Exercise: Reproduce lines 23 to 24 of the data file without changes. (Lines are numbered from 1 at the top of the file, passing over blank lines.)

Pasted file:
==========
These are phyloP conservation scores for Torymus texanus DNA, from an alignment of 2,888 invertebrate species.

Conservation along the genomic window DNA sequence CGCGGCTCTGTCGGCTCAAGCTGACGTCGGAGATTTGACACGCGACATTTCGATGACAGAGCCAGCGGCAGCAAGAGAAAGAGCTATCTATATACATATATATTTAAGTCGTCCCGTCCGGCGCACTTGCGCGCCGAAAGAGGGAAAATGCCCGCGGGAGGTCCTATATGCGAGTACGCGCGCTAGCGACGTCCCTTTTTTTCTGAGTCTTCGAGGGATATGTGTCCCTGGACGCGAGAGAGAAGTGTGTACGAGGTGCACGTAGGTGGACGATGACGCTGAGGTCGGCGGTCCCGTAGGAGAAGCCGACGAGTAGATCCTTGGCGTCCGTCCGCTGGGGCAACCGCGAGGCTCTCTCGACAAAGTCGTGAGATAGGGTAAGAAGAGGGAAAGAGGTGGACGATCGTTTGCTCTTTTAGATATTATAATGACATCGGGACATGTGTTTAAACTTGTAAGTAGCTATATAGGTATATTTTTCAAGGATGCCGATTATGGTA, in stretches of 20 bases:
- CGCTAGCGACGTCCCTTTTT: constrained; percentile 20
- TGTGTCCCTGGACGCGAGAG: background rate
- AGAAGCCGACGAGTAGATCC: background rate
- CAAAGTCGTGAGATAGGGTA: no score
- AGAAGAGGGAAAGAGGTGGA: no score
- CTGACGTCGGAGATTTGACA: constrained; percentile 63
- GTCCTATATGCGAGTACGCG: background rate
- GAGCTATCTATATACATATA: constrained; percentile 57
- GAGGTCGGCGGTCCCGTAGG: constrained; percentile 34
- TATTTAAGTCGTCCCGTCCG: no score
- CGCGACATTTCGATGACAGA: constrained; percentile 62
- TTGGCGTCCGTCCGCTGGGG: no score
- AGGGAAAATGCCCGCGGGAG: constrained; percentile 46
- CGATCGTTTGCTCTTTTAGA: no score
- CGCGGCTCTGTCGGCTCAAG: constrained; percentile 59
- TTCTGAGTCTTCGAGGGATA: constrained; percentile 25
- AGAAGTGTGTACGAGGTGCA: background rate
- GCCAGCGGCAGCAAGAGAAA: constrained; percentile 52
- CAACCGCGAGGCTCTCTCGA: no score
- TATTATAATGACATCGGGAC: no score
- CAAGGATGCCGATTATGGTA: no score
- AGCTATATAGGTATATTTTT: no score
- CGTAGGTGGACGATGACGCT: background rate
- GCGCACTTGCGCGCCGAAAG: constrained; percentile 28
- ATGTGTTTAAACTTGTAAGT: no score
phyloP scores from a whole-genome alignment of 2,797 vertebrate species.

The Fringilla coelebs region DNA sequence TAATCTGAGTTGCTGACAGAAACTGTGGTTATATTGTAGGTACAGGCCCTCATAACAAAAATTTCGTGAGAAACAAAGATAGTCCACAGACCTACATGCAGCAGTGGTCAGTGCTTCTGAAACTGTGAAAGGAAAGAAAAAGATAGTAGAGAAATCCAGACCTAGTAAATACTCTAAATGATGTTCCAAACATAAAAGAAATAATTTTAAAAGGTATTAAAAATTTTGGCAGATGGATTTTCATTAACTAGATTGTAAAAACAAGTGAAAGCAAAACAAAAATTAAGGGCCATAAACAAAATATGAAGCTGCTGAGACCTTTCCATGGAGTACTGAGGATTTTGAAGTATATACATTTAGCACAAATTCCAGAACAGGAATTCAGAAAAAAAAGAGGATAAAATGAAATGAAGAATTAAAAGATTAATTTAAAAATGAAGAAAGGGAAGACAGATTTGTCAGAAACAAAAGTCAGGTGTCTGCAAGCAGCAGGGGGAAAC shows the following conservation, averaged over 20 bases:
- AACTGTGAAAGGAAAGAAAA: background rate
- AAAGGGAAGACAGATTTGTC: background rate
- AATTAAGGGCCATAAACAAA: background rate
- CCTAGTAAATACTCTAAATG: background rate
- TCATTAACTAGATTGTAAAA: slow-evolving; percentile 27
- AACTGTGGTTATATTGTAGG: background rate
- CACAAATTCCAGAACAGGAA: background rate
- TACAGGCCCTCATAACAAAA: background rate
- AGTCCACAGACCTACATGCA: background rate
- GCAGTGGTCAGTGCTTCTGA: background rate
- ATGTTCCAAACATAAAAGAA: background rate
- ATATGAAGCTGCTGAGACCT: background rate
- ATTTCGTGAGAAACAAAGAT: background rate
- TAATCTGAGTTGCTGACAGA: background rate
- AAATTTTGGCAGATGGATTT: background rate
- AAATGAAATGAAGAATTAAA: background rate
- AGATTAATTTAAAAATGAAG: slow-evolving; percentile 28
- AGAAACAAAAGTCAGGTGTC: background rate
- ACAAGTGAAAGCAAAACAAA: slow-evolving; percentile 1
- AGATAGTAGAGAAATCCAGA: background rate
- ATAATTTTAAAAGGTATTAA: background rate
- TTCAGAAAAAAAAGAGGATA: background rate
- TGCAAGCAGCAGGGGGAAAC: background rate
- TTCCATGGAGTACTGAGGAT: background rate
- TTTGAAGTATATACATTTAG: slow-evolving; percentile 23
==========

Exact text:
- CAAGGATGCCGATTATGGTA: no score
- AGCTATATAGGTATATTTTT: no score